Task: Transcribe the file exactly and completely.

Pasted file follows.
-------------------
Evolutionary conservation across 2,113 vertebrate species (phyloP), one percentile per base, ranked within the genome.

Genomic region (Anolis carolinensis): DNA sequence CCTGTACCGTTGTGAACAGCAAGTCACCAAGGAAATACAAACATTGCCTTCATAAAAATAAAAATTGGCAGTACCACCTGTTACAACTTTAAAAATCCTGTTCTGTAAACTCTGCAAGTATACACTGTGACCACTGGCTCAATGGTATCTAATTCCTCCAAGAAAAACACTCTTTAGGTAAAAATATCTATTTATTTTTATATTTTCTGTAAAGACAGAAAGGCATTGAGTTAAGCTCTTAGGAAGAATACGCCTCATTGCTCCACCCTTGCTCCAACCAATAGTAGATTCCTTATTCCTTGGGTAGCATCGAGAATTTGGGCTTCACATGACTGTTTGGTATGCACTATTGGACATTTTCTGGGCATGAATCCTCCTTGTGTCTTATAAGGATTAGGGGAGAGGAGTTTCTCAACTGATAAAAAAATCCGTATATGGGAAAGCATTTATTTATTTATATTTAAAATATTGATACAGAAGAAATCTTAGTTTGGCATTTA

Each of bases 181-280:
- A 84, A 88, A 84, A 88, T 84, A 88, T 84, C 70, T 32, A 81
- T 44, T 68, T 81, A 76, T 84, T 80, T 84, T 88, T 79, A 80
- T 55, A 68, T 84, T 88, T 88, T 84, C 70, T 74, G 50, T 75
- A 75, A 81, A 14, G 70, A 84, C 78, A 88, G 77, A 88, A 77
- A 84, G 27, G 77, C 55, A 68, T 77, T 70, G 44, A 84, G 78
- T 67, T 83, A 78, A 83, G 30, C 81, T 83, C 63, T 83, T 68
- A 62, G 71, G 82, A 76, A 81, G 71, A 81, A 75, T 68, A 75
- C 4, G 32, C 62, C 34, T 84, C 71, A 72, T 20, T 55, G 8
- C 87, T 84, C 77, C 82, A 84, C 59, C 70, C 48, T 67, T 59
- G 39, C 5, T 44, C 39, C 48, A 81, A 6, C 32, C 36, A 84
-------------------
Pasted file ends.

Evolutionary conservation across 2,113 vertebrate species (phyloP), one percentile per base, ranked within the genome.

Genomic region (Anolis carolinensis): DNA sequence CCTGTACCGTTGTGAACAGCAAGTCACCAAGGAAATACAAACATTGCCTTCATAAAAATAAAAATTGGCAGTACCACCTGTTACAACTTTAAAAATCCTGTTCTGTAAACTCTGCAAGTATACACTGTGACCACTGGCTCAATGGTATCTAATTCCTCCAAGAAAAACACTCTTTAGGTAAAAATATCTATTTATTTTTATATTTTCTGTAAAGACAGAAAGGCATTGAGTTAAGCTCTTAGGAAGAATACGCCTCATTGCTCCACCCTTGCTCCAACCAATAGTAGATTCCTTATTCCTTGGGTAGCATCGAGAATTTGGGCTTCACATGACTGTTTGGTATGCACTATTGGACATTTTCTGGGCATGAATCCTCCTTGTGTCTTATAAGGATTAGGGGAGAGGAGTTTCTCAACTGATAAAAAAATCCGTATATGGGAAAGCATTTATTTATTTATATTTAAAATATTGATACAGAAGAAATCTTAGTTTGGCATTTA

Each of bases 181-280:
- A 84, A 88, A 84, A 88, T 84, A 88, T 84, C 70, T 32, A 81
- T 44, T 68, T 81, A 76, T 84, T 80, T 84, T 88, T 79, A 80
- T 55, A 68, T 84, T 88, T 88, T 84, C 70, T 74, G 50, T 75
- A 75, A 81, A 14, G 70, A 84, C 78, A 88, G 77, A 88, A 77
- A 84, G 27, G 77, C 55, A 68, T 77, T 70, G 44, A 84, G 78
- T 67, T 83, A 78, A 83, G 30, C 81, T 83, C 63, T 83, T 68
- A 62, G 71, G 82, A 76, A 81, G 71, A 81, A 75, T 68, A 75
- C 4, G 32, C 62, C 34, T 84, C 71, A 72, T 20, T 55, G 8
- C 87, T 84, C 77, C 82, A 84, C 59, C 70, C 48, T 67, T 59
- G 39, C 5, T 44, C 39, C 48, A 81, A 6, C 32, C 36, A 84